These days there are many more tools available to help access “life” from the confines of camp and out on the line. Most fire camps are set up with cell phone and internet service, allowing parents to video chat with their kids at night, or to manage personal finances or other affairs. Firefighter nutrition is also better understood, thereby increasing health and performance. Fire managers have also become better educated about risk management. Therefore, when the scale needs to tip in work’s favor to get the job done, we have a better probability of success.
All that about a DAILY balance. So, what about longer-duration assignments or projects?
Rolls, Tours, and Power in Policy
Regardless of how an organization manages its duty and the well-being of its firefighters, a common theme is that it all comes down to the acknowledgement that without providing for life outside of work, the effectiveness of the work performed will eventually wane and employees may start to burn out.
The question becomes: Whose job is it to accommodate this balance? Is it the employee or the organization? The answer is both. Take for instance an AD (administratively determined) employee. AD’s do not have a set schedule like “regular” employees do. AD’s must independently manage their own work/life balance. Private contractors must also independently manage their work/life balance, in addition to considering the well-being of their employees. In either case, without action on behalf of the employee and the organization, the concept of work/life balance is simply lip service. Both parties, the employee and the organization, need to be creative to work toward an optimal balance.
In most organizations, upper-level management holds the keys to this creativity on behalf of the organization. Providing additional days off or schedule restructuring is an authority most managers have. But how are they supposed to know when to exercise this authority if employees are not communicating that a change is necessary?
Without good communication surrounding work/life balance, the default is typically: “If it ain’t broke, don’t fix it”.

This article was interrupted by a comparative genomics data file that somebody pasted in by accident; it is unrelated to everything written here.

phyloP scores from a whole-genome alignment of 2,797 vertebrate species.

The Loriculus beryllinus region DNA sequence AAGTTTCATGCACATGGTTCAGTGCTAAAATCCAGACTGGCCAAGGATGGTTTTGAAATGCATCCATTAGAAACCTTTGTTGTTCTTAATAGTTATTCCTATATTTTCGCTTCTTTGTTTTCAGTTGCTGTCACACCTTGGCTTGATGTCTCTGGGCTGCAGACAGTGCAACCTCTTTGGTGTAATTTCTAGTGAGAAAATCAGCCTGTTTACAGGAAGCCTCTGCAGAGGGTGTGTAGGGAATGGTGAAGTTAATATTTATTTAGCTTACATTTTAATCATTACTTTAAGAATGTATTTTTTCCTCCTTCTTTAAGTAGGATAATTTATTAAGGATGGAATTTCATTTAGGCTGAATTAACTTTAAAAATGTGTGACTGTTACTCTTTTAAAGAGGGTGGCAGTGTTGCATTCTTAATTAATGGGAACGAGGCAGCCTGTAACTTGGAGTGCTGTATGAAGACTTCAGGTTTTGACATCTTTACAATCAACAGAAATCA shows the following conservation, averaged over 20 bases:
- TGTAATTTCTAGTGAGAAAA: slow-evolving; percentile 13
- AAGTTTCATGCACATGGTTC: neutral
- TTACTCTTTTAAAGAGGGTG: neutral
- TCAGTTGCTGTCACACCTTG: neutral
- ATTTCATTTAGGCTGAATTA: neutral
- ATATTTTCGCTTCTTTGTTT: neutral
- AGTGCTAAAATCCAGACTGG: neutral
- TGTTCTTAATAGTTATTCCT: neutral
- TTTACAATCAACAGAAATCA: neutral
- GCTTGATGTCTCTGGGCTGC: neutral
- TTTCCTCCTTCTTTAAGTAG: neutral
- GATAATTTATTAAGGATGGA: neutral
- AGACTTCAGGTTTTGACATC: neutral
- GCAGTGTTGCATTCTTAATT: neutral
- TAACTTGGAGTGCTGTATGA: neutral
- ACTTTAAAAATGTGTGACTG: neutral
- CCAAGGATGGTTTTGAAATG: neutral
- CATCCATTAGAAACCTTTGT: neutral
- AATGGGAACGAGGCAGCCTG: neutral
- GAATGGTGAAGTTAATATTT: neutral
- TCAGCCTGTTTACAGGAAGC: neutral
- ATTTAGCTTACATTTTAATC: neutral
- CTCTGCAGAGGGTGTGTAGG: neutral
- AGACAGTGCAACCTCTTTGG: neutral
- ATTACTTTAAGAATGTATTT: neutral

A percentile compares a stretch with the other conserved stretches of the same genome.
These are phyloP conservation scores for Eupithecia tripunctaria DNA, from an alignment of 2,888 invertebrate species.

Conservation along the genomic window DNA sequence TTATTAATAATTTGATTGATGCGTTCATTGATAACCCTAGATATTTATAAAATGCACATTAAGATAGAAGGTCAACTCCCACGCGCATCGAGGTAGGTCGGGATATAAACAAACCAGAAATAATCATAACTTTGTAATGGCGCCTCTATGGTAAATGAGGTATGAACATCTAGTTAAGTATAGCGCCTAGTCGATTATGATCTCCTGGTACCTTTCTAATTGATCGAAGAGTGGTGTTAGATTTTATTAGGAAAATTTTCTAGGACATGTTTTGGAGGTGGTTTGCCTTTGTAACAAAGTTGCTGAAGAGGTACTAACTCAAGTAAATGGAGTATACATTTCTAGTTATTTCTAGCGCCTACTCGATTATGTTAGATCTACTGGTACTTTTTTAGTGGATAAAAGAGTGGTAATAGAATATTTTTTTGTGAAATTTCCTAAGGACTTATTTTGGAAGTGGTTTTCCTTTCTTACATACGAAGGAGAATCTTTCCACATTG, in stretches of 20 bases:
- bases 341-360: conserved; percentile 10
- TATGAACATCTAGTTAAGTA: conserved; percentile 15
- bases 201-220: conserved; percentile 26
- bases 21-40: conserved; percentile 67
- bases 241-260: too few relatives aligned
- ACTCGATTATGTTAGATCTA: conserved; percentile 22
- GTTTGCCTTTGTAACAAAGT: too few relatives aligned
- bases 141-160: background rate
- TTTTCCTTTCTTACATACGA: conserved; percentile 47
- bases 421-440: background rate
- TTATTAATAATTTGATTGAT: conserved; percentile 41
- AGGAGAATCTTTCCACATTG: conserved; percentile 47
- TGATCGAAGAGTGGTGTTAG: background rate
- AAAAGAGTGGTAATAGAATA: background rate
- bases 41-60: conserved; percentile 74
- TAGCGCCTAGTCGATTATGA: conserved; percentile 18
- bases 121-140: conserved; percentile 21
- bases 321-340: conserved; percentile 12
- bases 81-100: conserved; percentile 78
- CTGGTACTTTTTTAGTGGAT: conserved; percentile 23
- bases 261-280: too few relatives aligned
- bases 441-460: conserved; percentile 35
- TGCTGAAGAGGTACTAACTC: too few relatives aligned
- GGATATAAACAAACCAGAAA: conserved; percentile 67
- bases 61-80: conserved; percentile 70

One example of managers exercising discretion and creativity under policy happened this year when the U.S. Forest Service issued agency-specific guidance that changed mandatory days off following assignment, or R&R, from two to three days. Love it or hate it, and whether it is here to stay, this is another win for the “life” side of the scale. Days off after assignment, regular days off, and perhaps, more importantly, how you use those days off, are critical to optimizing work/life balance. Of course, this is easier said than done.
In many ways, the same tools that keep us continually connected while on the job can serve as a barrier to disconnecting from work when we are supposed to be recuperating on days off. Most supervisors have their work email either on their phones or other devices. And while there may be a few holdouts still out there, nearly every firefighter has a smartphone. With a quick touch of a finger you can fill your brain with a wide variety of wildland fire “this and that’s”.
Ever checked the Sit Report on your days off? I know I have.
There is no limit to the amount of barriers that prevent us from getting truly restful days off after assignment. And if you’re in one of the wildland fire disciplines that does back-to-back assignments all season long (looking at you here, hotshots), not developing strategies to optimize your time off after assignment will eventually tip the scale of work/life sharply in the direction of “work”.